Mr. Sabin helped himself to fish, and made a careful examination of the sauce.
“After all,” he said meditatively, “I am not sure that I was wise in insisting upon a sauce piquante. I beg your pardon, Mr. Horser. Please do not think me inattentive, but I am very hungry. So, I believe, is my friend, Mr. Skinner. Will you not join us—or perhaps you have already dined?”
There was an ugly flush in Mr. Horser’s cheeks, but he struggled to keep his composure.
“Will you give me back that report?”
“When I have read it, with pleasure,” Mr. Sabin answered. “Before, no.”
Mr. Horser swallowed an exceedingly vicious oath. He struck the table lightly with his forefinger.
“Look here,” he said. “If you’d lived in New York a couple of years, even a couple of months, you wouldn’t talk like that. I tell you that I hold the government of this city in my right hand. I don’t want to be unpleasant, but if that paper is not in my hands by the time you leave this table I shall have you arrested as you leave this room, and the papers taken from you.”
“Dear me,” Mr. Sabin said, “this is serious. On what charge may I ask should I be exposed to this inconvenience?”
“Charge be damned!” Mr. Horser answered. “The police don’t want particulars from me. When I say do a thing they do it. They know that if they declined it would be their last day on the force.”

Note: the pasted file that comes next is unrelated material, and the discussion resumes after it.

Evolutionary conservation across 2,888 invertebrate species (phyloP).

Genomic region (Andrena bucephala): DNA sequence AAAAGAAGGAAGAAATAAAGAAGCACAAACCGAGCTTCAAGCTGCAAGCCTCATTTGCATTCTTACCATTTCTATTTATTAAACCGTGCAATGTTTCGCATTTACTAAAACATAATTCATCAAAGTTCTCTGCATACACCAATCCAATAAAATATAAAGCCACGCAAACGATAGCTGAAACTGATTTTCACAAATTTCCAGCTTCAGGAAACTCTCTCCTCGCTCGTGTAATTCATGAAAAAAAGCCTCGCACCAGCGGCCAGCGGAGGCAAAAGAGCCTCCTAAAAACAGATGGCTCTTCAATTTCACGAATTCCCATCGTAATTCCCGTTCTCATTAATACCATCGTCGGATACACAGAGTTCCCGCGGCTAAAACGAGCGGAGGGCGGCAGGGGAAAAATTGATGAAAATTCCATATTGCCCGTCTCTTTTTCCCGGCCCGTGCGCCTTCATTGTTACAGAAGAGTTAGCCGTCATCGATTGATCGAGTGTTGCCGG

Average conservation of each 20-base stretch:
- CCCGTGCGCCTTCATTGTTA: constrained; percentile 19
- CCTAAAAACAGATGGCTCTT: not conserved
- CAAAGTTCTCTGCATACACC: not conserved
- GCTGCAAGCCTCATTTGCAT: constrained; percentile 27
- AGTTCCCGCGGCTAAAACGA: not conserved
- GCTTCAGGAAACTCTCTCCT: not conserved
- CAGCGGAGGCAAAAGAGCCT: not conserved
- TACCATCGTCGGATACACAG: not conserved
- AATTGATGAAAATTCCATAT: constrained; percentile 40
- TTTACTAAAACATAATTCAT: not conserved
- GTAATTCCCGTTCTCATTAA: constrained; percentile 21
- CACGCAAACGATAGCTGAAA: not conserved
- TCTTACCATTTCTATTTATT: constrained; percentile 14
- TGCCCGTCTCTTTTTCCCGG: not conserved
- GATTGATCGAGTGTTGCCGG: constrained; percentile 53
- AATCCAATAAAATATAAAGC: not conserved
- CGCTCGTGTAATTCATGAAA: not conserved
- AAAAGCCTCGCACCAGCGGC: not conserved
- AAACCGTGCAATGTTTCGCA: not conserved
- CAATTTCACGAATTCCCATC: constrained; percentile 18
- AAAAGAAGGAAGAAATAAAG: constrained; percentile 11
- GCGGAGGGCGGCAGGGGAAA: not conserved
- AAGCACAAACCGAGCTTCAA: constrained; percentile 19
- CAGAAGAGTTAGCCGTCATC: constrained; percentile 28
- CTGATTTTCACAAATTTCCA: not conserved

Mr. Sabin filled his glass and leaned back in his chair.
“This,” he remarked, “is interesting. I am always glad to have the opportunity of gaining an insight into the customs of different countries. I had an idea that America was a country remarkable for the amount of liberty enjoyed by its inhabitants. Your proposed course of action seems scarcely in keeping with this.”
“What are you going to do? Come, I’ve got to have an answer.”
“I don’t quite understand,” Mr. Sabin remarked, with a puzzled look, “what your official position is in connection with the police.”
Mr. Horser’s face was a very ugly sight. “Oh, curse my official position,” he exclaimed thickly. “If you want proof of what I say you shall have it in less than five minutes. Skinner, be off and fetch a couple of constables.”
“I really must protest,” Mr. Sabin said. “Mr. Skinner is my guest, and I will not have him treated in this fashion, just as the terrapin is coming in, too. Sit down, Mr. Skinner, sit down. I will settle this matter with you in my room, Mr. Horser, after I have dined. I will not even discuss it before.”
Mr. Horser opened his mouth twice, and closed it again. He knew that his opponent was simply playing to gain time, but, after all, he held the trump card. He could afford to wait. He turned to a waiter and ordered a cigar. Mr. Sabin and Mr. Skinner continued their dinner.
Conversation was a little difficult, though Mr. Sabin showed no signs of an impaired appetite. Skinner was white with fear, and glanced every now and then nervously at his chief. Mr. Horser smoked without ceasing, and maintained an ominous silence. Mr. Sabin at last, with a sigh, rose, and lighting a cigarette, took his stick from the waiter and prepared to leave.